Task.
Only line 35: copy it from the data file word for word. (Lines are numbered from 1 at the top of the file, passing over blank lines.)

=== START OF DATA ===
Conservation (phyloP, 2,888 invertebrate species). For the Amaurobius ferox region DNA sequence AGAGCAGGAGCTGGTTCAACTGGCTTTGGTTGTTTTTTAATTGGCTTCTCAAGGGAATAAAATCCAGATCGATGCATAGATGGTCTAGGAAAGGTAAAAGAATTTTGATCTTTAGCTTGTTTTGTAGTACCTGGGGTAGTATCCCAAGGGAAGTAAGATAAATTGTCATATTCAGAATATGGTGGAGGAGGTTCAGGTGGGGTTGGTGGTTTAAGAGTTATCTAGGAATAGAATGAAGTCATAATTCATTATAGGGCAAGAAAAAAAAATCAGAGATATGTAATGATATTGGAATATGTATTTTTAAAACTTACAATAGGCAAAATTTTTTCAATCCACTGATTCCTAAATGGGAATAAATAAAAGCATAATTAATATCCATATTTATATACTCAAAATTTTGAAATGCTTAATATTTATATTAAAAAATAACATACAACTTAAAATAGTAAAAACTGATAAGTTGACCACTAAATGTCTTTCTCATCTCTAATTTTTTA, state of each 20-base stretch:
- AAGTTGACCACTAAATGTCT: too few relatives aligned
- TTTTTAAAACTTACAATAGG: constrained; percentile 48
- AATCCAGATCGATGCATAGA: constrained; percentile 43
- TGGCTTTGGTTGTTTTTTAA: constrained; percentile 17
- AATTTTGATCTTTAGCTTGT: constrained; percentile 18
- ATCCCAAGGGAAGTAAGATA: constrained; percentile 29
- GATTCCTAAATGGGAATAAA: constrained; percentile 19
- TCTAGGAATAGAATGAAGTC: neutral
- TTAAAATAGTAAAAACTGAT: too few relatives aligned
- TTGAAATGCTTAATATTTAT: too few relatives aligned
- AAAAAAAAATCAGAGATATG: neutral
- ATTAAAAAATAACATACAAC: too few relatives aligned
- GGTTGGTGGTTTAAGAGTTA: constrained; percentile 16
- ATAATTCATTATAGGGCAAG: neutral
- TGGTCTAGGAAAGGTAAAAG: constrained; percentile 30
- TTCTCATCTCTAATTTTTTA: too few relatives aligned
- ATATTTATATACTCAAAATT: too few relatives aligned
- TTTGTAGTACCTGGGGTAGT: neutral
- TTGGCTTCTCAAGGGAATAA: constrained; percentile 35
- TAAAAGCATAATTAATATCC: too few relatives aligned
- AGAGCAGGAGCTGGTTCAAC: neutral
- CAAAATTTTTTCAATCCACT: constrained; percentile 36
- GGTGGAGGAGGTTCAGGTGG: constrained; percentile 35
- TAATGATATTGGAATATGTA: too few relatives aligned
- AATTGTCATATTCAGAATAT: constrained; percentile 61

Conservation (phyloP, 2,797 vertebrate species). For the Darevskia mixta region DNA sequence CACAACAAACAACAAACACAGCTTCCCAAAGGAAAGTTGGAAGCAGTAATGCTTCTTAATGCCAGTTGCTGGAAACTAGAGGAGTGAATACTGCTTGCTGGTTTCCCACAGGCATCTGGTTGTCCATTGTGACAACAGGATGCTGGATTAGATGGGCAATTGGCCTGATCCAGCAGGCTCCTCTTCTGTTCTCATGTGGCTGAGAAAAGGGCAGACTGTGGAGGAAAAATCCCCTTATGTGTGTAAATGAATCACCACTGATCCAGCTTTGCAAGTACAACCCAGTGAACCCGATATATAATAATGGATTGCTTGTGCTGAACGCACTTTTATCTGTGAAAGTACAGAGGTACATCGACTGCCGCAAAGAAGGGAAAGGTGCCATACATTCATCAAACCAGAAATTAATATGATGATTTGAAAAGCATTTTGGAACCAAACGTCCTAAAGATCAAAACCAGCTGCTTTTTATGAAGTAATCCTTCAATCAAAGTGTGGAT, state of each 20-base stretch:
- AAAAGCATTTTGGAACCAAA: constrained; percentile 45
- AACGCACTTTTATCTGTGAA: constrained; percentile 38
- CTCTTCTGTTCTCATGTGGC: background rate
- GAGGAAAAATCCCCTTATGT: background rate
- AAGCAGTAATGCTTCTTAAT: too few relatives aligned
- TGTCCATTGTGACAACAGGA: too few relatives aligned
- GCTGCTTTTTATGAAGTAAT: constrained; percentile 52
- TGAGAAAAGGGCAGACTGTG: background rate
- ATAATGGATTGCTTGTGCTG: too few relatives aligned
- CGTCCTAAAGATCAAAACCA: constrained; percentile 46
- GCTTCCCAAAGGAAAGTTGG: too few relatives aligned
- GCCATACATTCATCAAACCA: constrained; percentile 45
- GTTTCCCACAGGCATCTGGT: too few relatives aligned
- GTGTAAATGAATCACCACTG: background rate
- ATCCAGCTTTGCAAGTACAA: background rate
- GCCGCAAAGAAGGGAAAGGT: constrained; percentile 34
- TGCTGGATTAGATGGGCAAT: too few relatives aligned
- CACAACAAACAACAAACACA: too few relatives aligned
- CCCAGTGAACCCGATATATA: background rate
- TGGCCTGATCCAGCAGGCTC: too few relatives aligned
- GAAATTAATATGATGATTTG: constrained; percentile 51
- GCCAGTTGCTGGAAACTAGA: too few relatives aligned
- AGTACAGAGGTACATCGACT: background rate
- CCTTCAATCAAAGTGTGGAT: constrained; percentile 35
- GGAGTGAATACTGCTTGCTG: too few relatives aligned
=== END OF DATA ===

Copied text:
- TGAGAAAAGGGCAGACTGTG: background rate